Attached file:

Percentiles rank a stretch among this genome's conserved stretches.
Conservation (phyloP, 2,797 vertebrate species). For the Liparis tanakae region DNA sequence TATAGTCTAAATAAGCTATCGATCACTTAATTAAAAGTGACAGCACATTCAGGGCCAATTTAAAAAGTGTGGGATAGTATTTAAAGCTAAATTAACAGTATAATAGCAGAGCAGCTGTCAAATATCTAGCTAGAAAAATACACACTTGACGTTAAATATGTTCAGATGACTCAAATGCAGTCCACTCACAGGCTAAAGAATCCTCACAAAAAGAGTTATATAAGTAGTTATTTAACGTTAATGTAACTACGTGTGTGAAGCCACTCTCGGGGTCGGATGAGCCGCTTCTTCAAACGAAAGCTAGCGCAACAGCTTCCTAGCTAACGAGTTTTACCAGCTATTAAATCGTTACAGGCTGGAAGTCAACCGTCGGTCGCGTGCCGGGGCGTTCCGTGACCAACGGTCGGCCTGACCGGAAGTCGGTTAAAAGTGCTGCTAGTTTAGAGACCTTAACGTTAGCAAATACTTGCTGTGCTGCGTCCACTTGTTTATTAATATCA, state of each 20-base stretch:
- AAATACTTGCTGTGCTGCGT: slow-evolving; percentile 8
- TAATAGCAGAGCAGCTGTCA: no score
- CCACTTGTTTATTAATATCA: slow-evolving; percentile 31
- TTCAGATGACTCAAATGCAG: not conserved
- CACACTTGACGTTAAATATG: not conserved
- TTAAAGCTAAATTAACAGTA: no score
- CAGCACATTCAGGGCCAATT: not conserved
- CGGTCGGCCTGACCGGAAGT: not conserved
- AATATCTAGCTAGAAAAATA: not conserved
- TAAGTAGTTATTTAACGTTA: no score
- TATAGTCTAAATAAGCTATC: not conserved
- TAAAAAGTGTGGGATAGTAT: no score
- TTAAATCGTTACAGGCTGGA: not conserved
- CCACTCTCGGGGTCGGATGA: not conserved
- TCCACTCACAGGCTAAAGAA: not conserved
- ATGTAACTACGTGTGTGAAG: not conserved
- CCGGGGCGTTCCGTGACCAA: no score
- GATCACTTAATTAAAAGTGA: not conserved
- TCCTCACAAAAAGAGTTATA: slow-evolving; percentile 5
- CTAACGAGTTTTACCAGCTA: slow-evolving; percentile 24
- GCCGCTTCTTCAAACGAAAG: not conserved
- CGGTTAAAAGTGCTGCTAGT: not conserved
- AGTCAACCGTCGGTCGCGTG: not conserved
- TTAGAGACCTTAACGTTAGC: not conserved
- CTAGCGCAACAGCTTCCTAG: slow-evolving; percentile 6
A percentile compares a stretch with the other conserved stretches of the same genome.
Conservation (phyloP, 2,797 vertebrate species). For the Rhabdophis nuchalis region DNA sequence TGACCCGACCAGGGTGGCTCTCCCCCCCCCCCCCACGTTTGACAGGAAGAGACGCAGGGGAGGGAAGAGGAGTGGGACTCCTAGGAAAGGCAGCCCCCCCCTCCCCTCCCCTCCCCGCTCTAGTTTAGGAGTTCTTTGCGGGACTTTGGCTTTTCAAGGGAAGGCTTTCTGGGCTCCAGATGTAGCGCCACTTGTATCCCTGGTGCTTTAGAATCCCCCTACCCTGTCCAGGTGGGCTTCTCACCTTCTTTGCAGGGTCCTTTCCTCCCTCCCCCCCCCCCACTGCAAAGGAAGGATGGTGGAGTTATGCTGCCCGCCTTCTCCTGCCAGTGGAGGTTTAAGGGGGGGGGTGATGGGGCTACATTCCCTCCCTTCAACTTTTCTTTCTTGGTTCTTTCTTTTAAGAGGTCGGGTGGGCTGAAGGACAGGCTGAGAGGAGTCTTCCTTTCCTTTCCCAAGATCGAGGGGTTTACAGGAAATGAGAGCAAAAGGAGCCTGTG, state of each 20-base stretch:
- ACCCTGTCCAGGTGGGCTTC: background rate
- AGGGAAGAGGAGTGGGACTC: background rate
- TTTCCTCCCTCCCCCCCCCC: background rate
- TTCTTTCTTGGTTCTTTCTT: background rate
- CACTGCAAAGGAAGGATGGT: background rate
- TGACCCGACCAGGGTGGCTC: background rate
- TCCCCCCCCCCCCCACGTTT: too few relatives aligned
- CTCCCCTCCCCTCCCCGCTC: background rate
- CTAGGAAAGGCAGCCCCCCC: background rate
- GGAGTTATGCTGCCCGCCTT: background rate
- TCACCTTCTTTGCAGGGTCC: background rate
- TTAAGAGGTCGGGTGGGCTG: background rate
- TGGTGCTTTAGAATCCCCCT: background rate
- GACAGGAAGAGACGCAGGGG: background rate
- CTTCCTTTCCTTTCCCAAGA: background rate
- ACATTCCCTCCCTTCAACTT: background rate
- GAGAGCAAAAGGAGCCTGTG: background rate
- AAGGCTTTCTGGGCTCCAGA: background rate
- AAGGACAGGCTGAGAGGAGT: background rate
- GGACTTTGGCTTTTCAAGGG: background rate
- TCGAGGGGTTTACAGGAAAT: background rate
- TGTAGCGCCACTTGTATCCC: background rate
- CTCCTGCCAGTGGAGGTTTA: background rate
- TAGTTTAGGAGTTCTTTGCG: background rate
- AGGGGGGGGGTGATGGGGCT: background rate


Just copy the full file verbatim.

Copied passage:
Percentiles rank a stretch among this genome's conserved stretches.
Conservation (phyloP, 2,797 vertebrate species). For the Liparis tanakae region DNA sequence TATAGTCTAAATAAGCTATCGATCACTTAATTAAAAGTGACAGCACATTCAGGGCCAATTTAAAAAGTGTGGGATAGTATTTAAAGCTAAATTAACAGTATAATAGCAGAGCAGCTGTCAAATATCTAGCTAGAAAAATACACACTTGACGTTAAATATGTTCAGATGACTCAAATGCAGTCCACTCACAGGCTAAAGAATCCTCACAAAAAGAGTTATATAAGTAGTTATTTAACGTTAATGTAACTACGTGTGTGAAGCCACTCTCGGGGTCGGATGAGCCGCTTCTTCAAACGAAAGCTAGCGCAACAGCTTCCTAGCTAACGAGTTTTACCAGCTATTAAATCGTTACAGGCTGGAAGTCAACCGTCGGTCGCGTGCCGGGGCGTTCCGTGACCAACGGTCGGCCTGACCGGAAGTCGGTTAAAAGTGCTGCTAGTTTAGAGACCTTAACGTTAGCAAATACTTGCTGTGCTGCGTCCACTTGTTTATTAATATCA, state of each 20-base stretch:
- AAATACTTGCTGTGCTGCGT: slow-evolving; percentile 8
- TAATAGCAGAGCAGCTGTCA: no score
- CCACTTGTTTATTAATATCA: slow-evolving; percentile 31
- TTCAGATGACTCAAATGCAG: not conserved
- CACACTTGACGTTAAATATG: not conserved
- TTAAAGCTAAATTAACAGTA: no score
- CAGCACATTCAGGGCCAATT: not conserved
- CGGTCGGCCTGACCGGAAGT: not conserved
- AATATCTAGCTAGAAAAATA: not conserved
- TAAGTAGTTATTTAACGTTA: no score
- TATAGTCTAAATAAGCTATC: not conserved
- TAAAAAGTGTGGGATAGTAT: no score
- TTAAATCGTTACAGGCTGGA: not conserved
- CCACTCTCGGGGTCGGATGA: not conserved
- TCCACTCACAGGCTAAAGAA: not conserved
- ATGTAACTACGTGTGTGAAG: not conserved
- CCGGGGCGTTCCGTGACCAA: no score
- GATCACTTAATTAAAAGTGA: not conserved
- TCCTCACAAAAAGAGTTATA: slow-evolving; percentile 5
- CTAACGAGTTTTACCAGCTA: slow-evolving; percentile 24
- GCCGCTTCTTCAAACGAAAG: not conserved
- CGGTTAAAAGTGCTGCTAGT: not conserved
- AGTCAACCGTCGGTCGCGTG: not conserved
- TTAGAGACCTTAACGTTAGC: not conserved
- CTAGCGCAACAGCTTCCTAG: slow-evolving; percentile 6
A percentile compares a stretch with the other conserved stretches of the same genome.
Conservation (phyloP, 2,797 vertebrate species). For the Rhabdophis nuchalis region DNA sequence TGACCCGACCAGGGTGGCTCTCCCCCCCCCCCCCACGTTTGACAGGAAGAGACGCAGGGGAGGGAAGAGGAGTGGGACTCCTAGGAAAGGCAGCCCCCCCCTCCCCTCCCCTCCCCGCTCTAGTTTAGGAGTTCTTTGCGGGACTTTGGCTTTTCAAGGGAAGGCTTTCTGGGCTCCAGATGTAGCGCCACTTGTATCCCTGGTGCTTTAGAATCCCCCTACCCTGTCCAGGTGGGCTTCTCACCTTCTTTGCAGGGTCCTTTCCTCCCTCCCCCCCCCCCACTGCAAAGGAAGGATGGTGGAGTTATGCTGCCCGCCTTCTCCTGCCAGTGGAGGTTTAAGGGGGGGGGTGATGGGGCTACATTCCCTCCCTTCAACTTTTCTTTCTTGGTTCTTTCTTTTAAGAGGTCGGGTGGGCTGAAGGACAGGCTGAGAGGAGTCTTCCTTTCCTTTCCCAAGATCGAGGGGTTTACAGGAAATGAGAGCAAAAGGAGCCTGTG, state of each 20-base stretch:
- ACCCTGTCCAGGTGGGCTTC: background rate
- AGGGAAGAGGAGTGGGACTC: background rate
- TTTCCTCCCTCCCCCCCCCC: background rate
- TTCTTTCTTGGTTCTTTCTT: background rate
- CACTGCAAAGGAAGGATGGT: background rate
- TGACCCGACCAGGGTGGCTC: background rate
- TCCCCCCCCCCCCCACGTTT: too few relatives aligned
- CTCCCCTCCCCTCCCCGCTC: background rate
- CTAGGAAAGGCAGCCCCCCC: background rate
- GGAGTTATGCTGCCCGCCTT: background rate
- TCACCTTCTTTGCAGGGTCC: background rate
- TTAAGAGGTCGGGTGGGCTG: background rate
- TGGTGCTTTAGAATCCCCCT: background rate
- GACAGGAAGAGACGCAGGGG: background rate
- CTTCCTTTCCTTTCCCAAGA: background rate
- ACATTCCCTCCCTTCAACTT: background rate
- GAGAGCAAAAGGAGCCTGTG: background rate
- AAGGCTTTCTGGGCTCCAGA: background rate
- AAGGACAGGCTGAGAGGAGT: background rate
- GGACTTTGGCTTTTCAAGGG: background rate
- TCGAGGGGTTTACAGGAAAT: background rate
- TGTAGCGCCACTTGTATCCC: background rate
- CTCCTGCCAGTGGAGGTTTA: background rate
- TAGTTTAGGAGTTCTTTGCG: background rate
- AGGGGGGGGGTGATGGGGCT: background rate